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I have a function $\phi(\mu, \sigma)$. $\mu$ and $\sigma$ are voltages (in mV in my case), so $\phi$ is a function of two voltages. $\phi$ itself, however, is in units of time (ms in my case). (This is because the voltage units are canceled by a division within the function, and the result is multiplied by a constant in units of time.)

If I take the partial derivative of $\phi$ with respect to $\mu$ (or $\sigma$), what will the units of the partial derivative, $\frac{\partial \phi}{\partial \mu}$, be?

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The derivative is the slope of the tangent line to the function at each point.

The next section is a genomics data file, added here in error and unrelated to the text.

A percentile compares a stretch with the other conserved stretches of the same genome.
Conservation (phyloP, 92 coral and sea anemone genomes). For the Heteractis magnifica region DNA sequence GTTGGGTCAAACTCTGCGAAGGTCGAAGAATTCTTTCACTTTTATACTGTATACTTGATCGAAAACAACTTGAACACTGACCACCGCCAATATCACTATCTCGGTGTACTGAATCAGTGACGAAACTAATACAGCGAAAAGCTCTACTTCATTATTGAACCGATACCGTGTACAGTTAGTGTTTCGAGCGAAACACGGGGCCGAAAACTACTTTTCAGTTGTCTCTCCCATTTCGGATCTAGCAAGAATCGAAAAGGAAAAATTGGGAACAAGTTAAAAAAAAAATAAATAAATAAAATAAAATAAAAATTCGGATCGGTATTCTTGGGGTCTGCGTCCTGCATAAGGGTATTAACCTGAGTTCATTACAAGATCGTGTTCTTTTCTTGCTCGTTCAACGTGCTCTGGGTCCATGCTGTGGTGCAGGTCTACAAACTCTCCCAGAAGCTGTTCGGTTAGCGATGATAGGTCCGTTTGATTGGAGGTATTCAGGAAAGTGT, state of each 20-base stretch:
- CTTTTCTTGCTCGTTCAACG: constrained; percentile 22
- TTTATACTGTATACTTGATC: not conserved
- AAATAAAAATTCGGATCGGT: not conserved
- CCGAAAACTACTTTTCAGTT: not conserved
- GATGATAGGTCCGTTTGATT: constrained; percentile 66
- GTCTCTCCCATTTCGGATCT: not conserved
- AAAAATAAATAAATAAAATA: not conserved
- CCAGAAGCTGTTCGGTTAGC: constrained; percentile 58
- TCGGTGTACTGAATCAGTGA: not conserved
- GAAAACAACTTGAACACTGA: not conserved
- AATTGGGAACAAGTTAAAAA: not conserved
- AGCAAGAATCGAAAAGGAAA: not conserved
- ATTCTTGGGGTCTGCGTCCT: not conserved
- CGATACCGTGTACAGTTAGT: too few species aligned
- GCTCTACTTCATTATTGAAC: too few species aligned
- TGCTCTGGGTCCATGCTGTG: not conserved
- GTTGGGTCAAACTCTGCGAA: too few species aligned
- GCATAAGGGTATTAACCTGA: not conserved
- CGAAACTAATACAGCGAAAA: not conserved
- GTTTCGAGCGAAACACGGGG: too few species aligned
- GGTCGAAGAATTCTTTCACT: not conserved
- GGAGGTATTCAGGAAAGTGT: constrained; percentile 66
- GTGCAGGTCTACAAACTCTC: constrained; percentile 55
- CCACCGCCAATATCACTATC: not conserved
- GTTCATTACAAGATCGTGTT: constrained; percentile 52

For a function $y(x)$, the slope is in units of $y / x$.

Hence, the units of the derivative of the function in your question are ms / mV.

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According as you say, I can assume the function $\phi$=k $\frac{\mu}{\sigma}$ where k has the units of ms.

Hence by partial differentiation, we get $\frac{\partial \phi}{\partial \mu}$ = $\frac{k}{\sigma}$ with units $ms/mV$.

and for $\frac{\partial \phi}{\partial \sigma}$ = -k$\frac{\mu}{\sigma^2}$ with units $ms*mV/(mV)^2$ = $ms/mV$

Hence the units of the partial derivative will be $ms/mV$.

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  • $\begingroup$ the function is nowhere near as simple as you're assuming. the division, for example, is in the limits of an integral inside the function. but you've captured the essence of the effects on the units here. $\endgroup$ – dbliss Sep 7 '15 at 16:52

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